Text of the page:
Small items are often impossible/difficult/expensive to analyze... but DO-160 testing is relatively low cost and very informative. Survive: to PASS! KISS.

EXAMPLE. On the antique jet that I work on, many aluminum honeycomb parts were designed not to fail at an artificially high limit load... ~3X the expected loading... then tested in a loading fixture to the limit load with NO damage allowed for production certification! NO damage or distortion/etc = PASS!!! IF there was any failure... de-bonds, cracks, permanent-distortion, etc... then the new part and all parts in it's production-run were condemned. KISS.

Regards, Wil Taylor
o Trust - But Verify!
o We believe to be true what we prefer to be true. [Unknown]
o For those who believe, no proof is required; for those who cannot believe, no proof is possible. [variation,Stuart Chase]
o Unfortunately, in science what You 'believe' is irrelevant. ["Orion", Homebuiltairplanes.com forum]

RE: Circuit Card Strength

The rule of thumb I have heard/used is that around 500 microstrains for unleaded solder joints there is a significant chance of fracture over time. 1000 microstrains for leaded solder.

RE: Circuit Card Strength

(OP)
Thanks for the replies, all.

I guess my primary question was something like "what is a reasonable yield/ultimate strength for typical FR-4 PCBs?" but that question now seems moot. PCB construction (# of layers, copper thicknesses, etc) varies widely so there's probably not a convenient figure like there is for a common material like 6061-T6.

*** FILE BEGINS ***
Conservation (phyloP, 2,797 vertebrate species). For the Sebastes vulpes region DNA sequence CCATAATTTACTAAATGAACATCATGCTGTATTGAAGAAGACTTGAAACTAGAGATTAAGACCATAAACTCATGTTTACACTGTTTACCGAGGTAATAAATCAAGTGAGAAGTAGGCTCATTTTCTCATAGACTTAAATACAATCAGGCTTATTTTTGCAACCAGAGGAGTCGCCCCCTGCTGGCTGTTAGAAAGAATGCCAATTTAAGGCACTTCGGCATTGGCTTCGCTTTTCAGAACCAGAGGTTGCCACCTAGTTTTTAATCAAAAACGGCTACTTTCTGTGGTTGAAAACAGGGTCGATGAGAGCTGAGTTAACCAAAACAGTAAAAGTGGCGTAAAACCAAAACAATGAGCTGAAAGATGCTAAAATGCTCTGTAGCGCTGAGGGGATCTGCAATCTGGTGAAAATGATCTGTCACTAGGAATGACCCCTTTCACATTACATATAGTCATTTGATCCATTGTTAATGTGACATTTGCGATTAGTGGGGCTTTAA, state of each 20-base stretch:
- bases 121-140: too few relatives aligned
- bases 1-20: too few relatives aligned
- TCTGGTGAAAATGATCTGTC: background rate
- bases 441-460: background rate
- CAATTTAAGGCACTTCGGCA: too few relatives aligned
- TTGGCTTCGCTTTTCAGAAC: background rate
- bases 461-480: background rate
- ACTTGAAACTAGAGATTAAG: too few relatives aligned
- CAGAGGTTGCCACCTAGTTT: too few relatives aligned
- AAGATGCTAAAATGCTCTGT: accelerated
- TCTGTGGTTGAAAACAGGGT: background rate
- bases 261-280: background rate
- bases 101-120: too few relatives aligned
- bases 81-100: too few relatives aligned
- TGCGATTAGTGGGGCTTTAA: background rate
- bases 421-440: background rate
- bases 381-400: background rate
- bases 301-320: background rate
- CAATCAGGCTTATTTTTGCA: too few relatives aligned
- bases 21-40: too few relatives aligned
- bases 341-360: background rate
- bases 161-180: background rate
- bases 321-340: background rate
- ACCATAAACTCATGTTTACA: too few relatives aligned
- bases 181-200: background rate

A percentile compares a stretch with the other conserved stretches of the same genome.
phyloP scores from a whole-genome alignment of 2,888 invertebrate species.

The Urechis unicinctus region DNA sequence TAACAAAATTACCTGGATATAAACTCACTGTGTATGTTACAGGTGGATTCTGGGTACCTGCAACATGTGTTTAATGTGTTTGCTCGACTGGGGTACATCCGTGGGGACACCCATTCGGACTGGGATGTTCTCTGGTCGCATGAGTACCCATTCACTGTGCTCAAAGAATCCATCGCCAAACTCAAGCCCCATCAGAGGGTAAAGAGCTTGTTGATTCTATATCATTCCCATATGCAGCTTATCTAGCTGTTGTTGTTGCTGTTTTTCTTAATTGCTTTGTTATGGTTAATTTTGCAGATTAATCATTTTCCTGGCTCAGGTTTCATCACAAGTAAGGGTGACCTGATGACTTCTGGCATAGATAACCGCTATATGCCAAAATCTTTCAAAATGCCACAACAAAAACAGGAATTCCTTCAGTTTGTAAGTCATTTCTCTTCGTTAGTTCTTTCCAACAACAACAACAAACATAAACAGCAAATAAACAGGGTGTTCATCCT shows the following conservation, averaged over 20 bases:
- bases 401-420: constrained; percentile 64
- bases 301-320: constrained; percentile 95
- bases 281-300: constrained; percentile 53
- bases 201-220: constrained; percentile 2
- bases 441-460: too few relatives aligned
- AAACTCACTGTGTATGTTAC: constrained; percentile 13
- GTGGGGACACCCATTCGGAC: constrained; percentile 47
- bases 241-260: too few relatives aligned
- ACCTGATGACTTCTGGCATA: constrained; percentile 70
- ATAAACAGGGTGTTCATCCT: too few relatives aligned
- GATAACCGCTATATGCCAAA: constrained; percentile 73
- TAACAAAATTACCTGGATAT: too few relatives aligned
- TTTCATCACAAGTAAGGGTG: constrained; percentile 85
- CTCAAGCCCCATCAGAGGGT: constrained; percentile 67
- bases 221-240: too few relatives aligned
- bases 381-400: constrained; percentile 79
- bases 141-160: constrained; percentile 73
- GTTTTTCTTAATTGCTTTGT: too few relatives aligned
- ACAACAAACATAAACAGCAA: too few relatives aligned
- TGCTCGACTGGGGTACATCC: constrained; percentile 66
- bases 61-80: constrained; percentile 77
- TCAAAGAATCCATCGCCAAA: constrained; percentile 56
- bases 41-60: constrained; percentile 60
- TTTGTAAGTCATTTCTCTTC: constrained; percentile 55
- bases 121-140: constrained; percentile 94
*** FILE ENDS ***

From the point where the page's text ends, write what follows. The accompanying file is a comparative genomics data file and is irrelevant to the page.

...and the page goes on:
I agree solder joints are likely the limiting factor in assessing circuit board survivability. Towards that end, the method I've used in the past is Steinberg fatigue analysis. This requires the expected displacements from an FEA, which is where I currently am. I have completed some FEAs to determine modes, random vibe response, srs, etc. But now I am left trying to compute MS to an unknown material strength limit.

My customer doesn't want a CDI / Steinberg analysis, so I am somewhat stuck trying to calculate MS against a material with a poorly defined strength.